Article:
What is plasma?
Plasma’s the yellowish liquid part of your blood that holds all the other blood cells. It’s used in a whopping 18 different life-giving ways.
Why give plasma instead of blood?
When you give a blood donation, it contains some plasma. But, when you donate just plasma, you give about twice as much. That’s more plasma to help more people!
How does giving plasma work?
Arrive at the donor centre, check in and fill out the donor questionnaire.
Have a chat to a staff member and go over your questionnaire answers.
It’s called ‘apheresis’, and it’s pretty straightforward. While you’re resting in a comfortable chair, a special machine draws blood from your arm. The machine separates the blood out to collect the plasma. It’s a yellowish colour because your red cells, which make your blood red, are returned to you during the donation.
Rest for a few minutes. There’s no need to rush.
Eat up! Have a snack and a drink before you go.
Plasma donation essentials
Help more people more often
There are thousands of reasons to give plasma. Why will you?
Whether you’re supporting a loved one in need or just trying to make a difference, your reason is as unique as you are.
18 life-changing plasma treatments
Discover the many ways plasma is used
- Chicken pox
Chicken Pox can be a serious illness. Thankfully, doctors can use Zoster Immunoglobulin, which provides temporary protection against Chicken Pox.
- Brain disorders
Brain Disorders can happen when our immune system malfunctions. Thankfully, scientists have put their heads together and developed intravenous immunoglobulin (IVig), a mixture of antibodies that can help make hostile immune systems less of a headache.
- Immune deficiencies
When you donate plasma, you’re also donating unique antibodies. Your plasma can be mixed with plasma from other people to create a super army of lifesaving germ-fighters. This superweapon can help people with immune deficiencies.
So you’ve accidentally caught yourself on a rusty fence? An intramuscular injection of Tetanus Immunoglobulin-VF normally does the trick, helping fight tetanus before it takes hold.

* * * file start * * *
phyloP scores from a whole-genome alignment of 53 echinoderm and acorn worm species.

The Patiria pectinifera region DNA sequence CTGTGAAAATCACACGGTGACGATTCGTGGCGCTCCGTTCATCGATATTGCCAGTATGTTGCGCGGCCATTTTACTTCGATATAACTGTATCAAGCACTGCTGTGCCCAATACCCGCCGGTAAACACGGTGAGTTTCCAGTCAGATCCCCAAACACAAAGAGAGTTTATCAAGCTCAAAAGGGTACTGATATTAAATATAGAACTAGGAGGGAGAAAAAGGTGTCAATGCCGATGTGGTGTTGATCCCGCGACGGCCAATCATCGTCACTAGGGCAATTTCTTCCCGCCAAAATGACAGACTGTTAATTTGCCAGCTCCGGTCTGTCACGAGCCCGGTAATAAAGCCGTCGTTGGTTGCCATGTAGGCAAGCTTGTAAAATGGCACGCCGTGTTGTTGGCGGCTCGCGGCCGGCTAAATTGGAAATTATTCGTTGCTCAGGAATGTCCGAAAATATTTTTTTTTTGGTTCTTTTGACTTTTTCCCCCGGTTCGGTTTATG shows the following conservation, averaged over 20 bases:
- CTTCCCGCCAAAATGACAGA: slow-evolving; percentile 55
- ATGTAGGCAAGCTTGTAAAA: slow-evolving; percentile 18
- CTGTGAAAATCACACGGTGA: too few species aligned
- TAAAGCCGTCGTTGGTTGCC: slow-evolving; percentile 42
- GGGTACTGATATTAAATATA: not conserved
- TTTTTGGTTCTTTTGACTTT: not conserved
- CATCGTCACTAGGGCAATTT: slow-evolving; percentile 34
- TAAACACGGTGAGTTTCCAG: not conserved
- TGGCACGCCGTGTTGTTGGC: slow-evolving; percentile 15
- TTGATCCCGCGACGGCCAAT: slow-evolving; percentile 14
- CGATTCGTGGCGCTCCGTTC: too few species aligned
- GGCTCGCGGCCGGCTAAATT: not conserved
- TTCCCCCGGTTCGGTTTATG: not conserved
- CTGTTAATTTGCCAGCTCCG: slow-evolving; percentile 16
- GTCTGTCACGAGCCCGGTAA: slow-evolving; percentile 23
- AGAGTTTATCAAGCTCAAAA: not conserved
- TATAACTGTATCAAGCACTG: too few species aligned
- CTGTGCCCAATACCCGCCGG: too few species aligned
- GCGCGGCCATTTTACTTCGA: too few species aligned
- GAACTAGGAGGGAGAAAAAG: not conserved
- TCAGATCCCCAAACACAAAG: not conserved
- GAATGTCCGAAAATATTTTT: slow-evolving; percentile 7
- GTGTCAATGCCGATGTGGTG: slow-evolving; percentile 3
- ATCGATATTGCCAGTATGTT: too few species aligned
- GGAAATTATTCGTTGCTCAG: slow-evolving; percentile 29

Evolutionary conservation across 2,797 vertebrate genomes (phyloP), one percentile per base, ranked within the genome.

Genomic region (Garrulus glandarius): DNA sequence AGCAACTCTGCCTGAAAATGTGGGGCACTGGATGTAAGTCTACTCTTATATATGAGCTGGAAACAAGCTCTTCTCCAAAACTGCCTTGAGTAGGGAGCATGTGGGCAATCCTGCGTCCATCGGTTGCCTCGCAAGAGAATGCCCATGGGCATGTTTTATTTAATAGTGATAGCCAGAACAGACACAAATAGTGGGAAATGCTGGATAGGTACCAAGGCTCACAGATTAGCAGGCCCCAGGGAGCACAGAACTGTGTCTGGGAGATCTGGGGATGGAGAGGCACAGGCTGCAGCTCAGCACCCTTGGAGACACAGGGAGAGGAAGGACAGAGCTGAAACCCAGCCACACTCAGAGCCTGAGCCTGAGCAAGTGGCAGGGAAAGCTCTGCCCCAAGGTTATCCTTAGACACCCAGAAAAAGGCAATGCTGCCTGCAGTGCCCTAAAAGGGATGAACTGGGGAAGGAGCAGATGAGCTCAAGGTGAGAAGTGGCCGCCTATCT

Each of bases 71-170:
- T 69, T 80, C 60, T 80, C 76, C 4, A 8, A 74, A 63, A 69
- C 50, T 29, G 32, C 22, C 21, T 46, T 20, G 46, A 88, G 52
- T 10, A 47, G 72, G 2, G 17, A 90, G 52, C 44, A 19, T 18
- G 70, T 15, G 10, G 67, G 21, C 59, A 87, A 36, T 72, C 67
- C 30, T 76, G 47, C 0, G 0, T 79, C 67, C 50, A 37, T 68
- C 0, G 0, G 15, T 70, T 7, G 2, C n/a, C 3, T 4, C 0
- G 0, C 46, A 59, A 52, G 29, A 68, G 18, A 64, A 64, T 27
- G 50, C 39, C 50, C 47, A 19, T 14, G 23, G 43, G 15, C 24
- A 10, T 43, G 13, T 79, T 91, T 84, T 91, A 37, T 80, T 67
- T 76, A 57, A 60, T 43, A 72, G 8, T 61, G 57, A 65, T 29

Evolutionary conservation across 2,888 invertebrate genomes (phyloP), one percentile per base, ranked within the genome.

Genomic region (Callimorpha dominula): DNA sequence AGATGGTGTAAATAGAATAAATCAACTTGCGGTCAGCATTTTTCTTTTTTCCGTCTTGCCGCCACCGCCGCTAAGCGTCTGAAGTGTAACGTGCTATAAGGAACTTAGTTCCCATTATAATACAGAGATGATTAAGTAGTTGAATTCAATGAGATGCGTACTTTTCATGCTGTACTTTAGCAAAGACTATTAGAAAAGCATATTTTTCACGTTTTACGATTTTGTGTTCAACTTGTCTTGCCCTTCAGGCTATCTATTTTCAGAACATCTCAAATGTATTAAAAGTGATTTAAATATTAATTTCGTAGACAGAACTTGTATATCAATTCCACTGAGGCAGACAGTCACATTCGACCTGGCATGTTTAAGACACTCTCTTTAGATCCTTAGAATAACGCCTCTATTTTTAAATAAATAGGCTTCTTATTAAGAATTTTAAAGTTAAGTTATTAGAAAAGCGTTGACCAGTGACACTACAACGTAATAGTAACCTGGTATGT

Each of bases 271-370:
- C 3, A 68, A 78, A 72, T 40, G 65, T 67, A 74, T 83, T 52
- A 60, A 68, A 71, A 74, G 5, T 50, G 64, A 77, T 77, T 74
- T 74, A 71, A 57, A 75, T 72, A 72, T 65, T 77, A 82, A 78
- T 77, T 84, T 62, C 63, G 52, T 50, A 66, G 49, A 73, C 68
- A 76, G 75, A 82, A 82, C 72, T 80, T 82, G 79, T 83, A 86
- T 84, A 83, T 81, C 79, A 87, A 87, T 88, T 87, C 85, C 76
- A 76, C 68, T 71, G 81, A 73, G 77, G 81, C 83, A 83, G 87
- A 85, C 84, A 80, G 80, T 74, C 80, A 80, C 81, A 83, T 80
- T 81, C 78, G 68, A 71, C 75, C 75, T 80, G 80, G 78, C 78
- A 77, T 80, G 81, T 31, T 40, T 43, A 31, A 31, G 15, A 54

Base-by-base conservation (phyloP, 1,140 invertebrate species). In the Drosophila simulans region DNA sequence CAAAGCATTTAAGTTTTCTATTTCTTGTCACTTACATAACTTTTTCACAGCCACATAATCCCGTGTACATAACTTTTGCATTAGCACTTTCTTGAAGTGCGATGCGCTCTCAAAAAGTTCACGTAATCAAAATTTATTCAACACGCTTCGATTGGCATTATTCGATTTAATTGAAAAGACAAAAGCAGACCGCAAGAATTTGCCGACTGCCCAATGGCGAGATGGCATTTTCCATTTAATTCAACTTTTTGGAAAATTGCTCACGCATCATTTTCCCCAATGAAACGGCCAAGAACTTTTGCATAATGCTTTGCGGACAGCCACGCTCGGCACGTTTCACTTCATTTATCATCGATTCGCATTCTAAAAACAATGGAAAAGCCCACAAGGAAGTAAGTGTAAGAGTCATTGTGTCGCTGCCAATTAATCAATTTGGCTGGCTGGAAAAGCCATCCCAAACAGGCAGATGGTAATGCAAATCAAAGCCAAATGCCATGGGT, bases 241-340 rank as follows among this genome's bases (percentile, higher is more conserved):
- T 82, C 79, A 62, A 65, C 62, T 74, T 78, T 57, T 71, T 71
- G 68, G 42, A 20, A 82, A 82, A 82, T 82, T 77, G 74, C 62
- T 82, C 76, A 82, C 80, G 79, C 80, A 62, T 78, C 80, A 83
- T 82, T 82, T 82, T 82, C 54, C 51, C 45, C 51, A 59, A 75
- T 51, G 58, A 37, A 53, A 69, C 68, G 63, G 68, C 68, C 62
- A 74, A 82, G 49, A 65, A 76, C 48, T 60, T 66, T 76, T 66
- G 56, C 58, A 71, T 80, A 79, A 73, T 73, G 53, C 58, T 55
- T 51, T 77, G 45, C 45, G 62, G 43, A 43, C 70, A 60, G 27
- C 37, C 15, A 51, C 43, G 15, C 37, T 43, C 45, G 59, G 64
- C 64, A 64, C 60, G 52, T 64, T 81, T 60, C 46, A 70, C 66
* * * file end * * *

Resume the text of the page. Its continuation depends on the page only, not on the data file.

- Tetanus infection
If you come into contact with tetanus without being adequately vaccinated, and do develop tetanus infection, a dose of Tetanus Immunoglobulin into your blood can help mop up some of the toxins before they do more damage.
- Rh disease
In some cases when two people with different Rh (D) types (that’s the +/- in your blood type) have a child, an Rh (D) negative mother’s immune system may produce antibodies that can destroy the red blood cells of their Rh (D) positive child. Plasma helps prevent Rh disease, with a treatment given to affected pregnant women.
For those who can’t be vaccinated against measles, plasma can save the day. It’s used to make a medication called normal human immunoglobulin (NHIG), which can provide temporary protection.
- Thrombotic thrombocytopenic purpura (TTP)
You’ve likely never heard of it, but left untreated, TTP can have fatal consequences. It’s a rare blood disorder, and a daily plasma exchange can help prevent the associated formation of blood clots.
- Liver disease
One of your liver’s 500 unique functions is to produce clotting agents, which help stop you from bleeding. When it’s damaged, the supply of these agents can dry up. In these cases, plasma can help prevent or stop bleeding complications that arise from liver disease.
- Bone marrow transplants
After chemotherapy, some cancer patients will need to have their bone marrow replaced, and some are at particular risk of very severe infections during their transplant due to their weakened immune systems. The antibodies within plasma can help prevent infections during bone marrow transplants.
Haemophilia affects your blood's ability to clot. Plasma can be used to make products that can replace missing clotting factors, helping people with haemophilia live a relatively normal life.
- Deep vein thrombosis
In some people, deficiencies of certain blood factors can increase their risk of developing deep vein thrombosis (DVT). Treatment with plasma products can help restore normal blood function by replacing these important 'anti-clotting' factors.
- Heart surgery
Lifesaving surgeons who perform heart surgery do so with cryoprecipitate at their side, which can treat complications during heart surgery.
Haemorrhages are among the most challenging issues any surgeon will face. A transfusion of a special plasma product that replaces vital clotting factors, can help to stop critical bleeding.
- Rare blood disorders
A very small percentage of the population, have inherited rare blood disorders. They may have complicated names, like “congenital dysfibrinogenaemia” or “von Willebrand disease”, but often the treatment is quite simple - regular transfusions of treatments made from plasma.
- Hepatitis B
If you’re exposed to Hepatitis B and haven't been vaccinated, there is a plan B – a treatment made from plasma.
- Kidney disease
If your kidneys fail due to kidney disease, Albumin, a protein extracted from plasma, can be used in the treatment.
- Severe burns
Plasma can offer patients suffering severe burns some relief. Albumin, can help replenish and replace lost fluid and proteins, preventing a patient from going into shock.